Food without memory is just digestion

Friday, 27 June 2008

Glassy-Eyed with Delight - Glass Brasserie

As an Australian, Gentle Reader, your Humble Correspondent is sometimes asked about cuisine and fine dining in Oz. After the Four Bruces jokes and the tedious remarks about oxymorons, I remind people that great chefs abound Down Under and generally recommend places like Tetsuya's (Tetsuya Wakuda), Rockpool (Neil Perry), and Grange (Chong Liew) among others. And I still will, but now there's a place I'll be talking about before all those others. I refer, of course, to Glass Brasserie (Luke Mangan).

Oh my very very Goodness! Imagine if you will, Gentle Reader, a venue so stunningly transparent and well-lit that the full color and energy of the shared dining experience seems to spread bonhomie and good cheer from table to table. Yet by some wizardry I'm yet to understand, each table seems so intensely private and gloriously quiet that one feels as if one were at home.

The menu has been created with a deft sense of exploration and tradition, with few signs of the false passion some establishments seem to have for food trends. No molecular gastronomy here - great "real" food turned out by a disciplined kitchen that shows its confidence at every step.

The first sign of the joy to follow was the exquisite Amuse Bouche of a Balmain/Rozelle spiced seared tuna with pickled ginger and an eschallot dressing. Pickled ginger indeed! Elegant yet inviting, this little jewel succeeded where most Amuse fail - it hinted at the journey ahead, but didn't intrude.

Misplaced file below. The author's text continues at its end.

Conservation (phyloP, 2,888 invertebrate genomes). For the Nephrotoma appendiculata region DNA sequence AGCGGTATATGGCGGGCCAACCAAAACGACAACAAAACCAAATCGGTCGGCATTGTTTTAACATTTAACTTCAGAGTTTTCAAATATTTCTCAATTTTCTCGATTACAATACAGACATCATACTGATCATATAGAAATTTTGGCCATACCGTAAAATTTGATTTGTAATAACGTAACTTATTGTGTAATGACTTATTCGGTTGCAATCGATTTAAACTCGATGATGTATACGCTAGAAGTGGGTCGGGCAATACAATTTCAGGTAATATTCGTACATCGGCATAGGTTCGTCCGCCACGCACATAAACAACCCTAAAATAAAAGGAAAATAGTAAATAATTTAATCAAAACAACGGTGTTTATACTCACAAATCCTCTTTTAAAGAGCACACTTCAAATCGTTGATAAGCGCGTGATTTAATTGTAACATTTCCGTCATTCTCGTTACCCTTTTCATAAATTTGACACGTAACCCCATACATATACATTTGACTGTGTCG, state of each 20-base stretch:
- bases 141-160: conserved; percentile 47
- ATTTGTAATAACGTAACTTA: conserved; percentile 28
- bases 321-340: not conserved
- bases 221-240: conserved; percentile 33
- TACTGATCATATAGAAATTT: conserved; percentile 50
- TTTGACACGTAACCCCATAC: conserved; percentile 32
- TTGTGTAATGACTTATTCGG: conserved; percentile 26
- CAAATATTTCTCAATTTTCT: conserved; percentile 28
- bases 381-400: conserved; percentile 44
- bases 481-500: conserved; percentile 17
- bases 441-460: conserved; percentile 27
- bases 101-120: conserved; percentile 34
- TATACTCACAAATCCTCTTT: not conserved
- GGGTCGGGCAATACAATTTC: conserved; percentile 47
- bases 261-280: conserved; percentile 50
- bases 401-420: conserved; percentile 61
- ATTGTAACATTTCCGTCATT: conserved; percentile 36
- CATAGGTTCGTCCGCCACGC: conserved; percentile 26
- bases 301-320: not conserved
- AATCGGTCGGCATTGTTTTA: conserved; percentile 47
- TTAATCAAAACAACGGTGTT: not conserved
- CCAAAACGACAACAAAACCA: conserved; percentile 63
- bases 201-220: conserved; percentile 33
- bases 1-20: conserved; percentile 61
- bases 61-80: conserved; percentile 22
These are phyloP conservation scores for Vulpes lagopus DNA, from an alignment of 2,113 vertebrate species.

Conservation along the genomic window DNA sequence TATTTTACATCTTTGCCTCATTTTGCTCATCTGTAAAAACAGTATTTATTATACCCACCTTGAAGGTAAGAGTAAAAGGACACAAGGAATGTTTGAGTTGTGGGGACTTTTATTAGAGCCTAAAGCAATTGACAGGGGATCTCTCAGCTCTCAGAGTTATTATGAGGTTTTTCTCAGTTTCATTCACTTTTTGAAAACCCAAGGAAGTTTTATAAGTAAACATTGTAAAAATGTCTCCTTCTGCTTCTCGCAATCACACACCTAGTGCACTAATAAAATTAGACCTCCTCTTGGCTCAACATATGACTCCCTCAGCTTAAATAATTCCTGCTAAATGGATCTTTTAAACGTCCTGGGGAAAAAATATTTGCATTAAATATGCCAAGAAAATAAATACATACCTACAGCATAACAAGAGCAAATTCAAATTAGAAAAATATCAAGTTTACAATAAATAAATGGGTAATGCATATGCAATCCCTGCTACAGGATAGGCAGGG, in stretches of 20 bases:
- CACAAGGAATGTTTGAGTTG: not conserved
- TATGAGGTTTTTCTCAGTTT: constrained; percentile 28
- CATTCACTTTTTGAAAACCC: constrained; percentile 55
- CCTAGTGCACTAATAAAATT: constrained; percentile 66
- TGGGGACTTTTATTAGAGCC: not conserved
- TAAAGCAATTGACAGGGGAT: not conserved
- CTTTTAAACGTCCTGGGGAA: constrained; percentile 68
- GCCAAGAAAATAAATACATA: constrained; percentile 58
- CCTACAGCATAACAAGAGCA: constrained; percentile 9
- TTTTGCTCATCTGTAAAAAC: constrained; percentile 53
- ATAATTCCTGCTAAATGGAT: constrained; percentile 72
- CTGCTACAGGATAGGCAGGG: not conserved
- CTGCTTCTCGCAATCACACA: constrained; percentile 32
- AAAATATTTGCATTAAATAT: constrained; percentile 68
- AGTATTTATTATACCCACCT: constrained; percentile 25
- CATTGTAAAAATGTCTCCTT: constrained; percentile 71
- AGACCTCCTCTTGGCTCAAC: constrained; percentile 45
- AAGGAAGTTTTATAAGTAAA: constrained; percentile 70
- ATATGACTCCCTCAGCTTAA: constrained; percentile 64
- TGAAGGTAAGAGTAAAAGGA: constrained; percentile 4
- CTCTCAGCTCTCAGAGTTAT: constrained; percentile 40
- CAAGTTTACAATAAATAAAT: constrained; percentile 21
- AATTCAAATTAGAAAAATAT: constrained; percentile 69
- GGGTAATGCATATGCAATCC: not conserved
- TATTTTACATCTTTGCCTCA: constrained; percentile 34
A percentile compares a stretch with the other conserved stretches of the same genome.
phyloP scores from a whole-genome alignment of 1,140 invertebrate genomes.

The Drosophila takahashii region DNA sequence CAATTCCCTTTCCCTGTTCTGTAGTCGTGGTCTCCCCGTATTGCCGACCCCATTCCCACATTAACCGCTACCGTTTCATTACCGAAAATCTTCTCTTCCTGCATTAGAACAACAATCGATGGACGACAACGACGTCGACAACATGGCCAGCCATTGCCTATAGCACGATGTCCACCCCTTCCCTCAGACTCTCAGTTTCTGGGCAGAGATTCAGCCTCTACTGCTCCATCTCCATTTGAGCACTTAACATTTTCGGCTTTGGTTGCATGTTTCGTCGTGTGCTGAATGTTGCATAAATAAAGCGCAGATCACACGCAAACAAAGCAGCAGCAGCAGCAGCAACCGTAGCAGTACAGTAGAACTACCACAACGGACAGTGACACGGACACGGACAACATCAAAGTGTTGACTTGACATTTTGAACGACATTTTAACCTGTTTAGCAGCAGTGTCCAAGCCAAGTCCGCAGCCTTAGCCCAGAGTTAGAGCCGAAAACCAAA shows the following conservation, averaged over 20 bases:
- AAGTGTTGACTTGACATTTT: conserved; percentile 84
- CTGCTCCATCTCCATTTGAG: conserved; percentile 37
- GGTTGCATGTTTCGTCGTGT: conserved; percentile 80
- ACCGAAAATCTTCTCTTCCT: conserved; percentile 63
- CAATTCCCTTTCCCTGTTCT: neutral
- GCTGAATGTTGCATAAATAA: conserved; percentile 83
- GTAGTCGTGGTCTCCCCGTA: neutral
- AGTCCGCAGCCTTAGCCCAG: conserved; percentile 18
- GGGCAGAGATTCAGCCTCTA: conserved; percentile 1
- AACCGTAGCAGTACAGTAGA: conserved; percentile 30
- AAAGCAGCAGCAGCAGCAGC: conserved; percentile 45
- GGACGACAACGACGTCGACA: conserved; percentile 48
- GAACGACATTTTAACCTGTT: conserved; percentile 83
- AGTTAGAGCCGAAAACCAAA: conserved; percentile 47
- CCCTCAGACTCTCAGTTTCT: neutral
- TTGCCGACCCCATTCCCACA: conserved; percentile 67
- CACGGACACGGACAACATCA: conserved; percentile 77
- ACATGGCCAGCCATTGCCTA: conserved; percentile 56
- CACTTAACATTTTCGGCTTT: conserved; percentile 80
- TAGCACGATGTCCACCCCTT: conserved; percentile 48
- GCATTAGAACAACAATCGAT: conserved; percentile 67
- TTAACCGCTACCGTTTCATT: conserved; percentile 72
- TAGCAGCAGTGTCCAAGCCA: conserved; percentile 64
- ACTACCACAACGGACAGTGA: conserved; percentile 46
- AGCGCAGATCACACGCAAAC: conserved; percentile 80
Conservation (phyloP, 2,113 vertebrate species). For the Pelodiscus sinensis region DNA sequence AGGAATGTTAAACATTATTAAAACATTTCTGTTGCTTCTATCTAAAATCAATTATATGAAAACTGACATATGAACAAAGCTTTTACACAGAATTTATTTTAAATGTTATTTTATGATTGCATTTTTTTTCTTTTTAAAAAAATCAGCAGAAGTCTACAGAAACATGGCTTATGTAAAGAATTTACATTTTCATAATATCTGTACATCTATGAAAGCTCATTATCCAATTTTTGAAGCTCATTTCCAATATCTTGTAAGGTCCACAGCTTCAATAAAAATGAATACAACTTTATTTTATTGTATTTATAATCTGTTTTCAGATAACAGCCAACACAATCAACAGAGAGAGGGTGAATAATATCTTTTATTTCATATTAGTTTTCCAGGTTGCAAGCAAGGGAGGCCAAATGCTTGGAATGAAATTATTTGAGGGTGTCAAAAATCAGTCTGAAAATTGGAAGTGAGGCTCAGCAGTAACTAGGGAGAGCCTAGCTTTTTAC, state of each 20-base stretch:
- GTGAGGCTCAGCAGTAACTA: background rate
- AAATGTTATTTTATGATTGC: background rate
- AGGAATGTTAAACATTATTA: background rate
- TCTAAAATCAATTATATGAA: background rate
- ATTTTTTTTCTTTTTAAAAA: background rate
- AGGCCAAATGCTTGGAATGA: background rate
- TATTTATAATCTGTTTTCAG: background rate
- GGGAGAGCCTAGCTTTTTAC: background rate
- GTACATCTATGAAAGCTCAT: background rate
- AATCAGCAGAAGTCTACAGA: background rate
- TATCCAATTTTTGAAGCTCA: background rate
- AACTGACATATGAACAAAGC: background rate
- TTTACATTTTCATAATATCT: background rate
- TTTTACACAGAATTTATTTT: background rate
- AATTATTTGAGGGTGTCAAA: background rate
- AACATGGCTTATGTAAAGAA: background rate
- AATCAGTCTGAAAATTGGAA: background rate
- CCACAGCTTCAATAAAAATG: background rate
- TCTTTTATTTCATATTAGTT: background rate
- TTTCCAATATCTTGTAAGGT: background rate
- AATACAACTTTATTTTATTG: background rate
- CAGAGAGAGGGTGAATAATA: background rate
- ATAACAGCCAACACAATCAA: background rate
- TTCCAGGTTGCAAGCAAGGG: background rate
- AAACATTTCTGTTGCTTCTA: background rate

My companion, the effervescent Tim, chose a Terrine of smoked hock rabbit, foie gras and celeriac to start. Your Humble Correspondent upped the ante with a Pithivier of quail and foie gras. Both these dishes were outstanding, and excellently matched with the 2006 Batasolio Gavi di Gavu Granee white wine.

Our mains were Riverina NSW peppered lamb rum which Tim pronounced as "sublime" and my Glenroth pheasant breast - pheasant can be dreadfully tricky to cook as it dries out easily, but this version was succulent, mouthwateringly delicious, and sufficiently decadent to satisy even the most demanding of my Old Bastard friends. We went for a merlot from Petaluma (2004) which started very big - to the point of feeling like a Cabernet, but quickly mellowed to match the mood of the two tubbies at the table.

Rounded out with some Brique d'Affinois double cream brie, Comte de gruyere, and Woodside Pompeii - this was an excellent, excellent meal that will go down as one of the most sumptuous repasts I have ever had the pleasure to enjoy. And imagine, with Tim!

If business or whimsy takes you to Sydney, I urge - no, demand - you try Glass. You won't be disappointed!

Glass Brasserie, 2F Sydney Hilton, 488 George St.
Rating: Food: 9; Wine: 8; Service: 8; Ambience: 9; Price: 8 ($$$). Total 42/50

1 comment:

Dom said...

Glass is great isn't it! I'm definitely going back. This is an interesting little article off Bloomberg:

in which Gordon Ramsay says he loves Icebergs at Bondi, and I have to say it was fabulous when I went a couple of years ago so if you get the chance while you're in Sydney...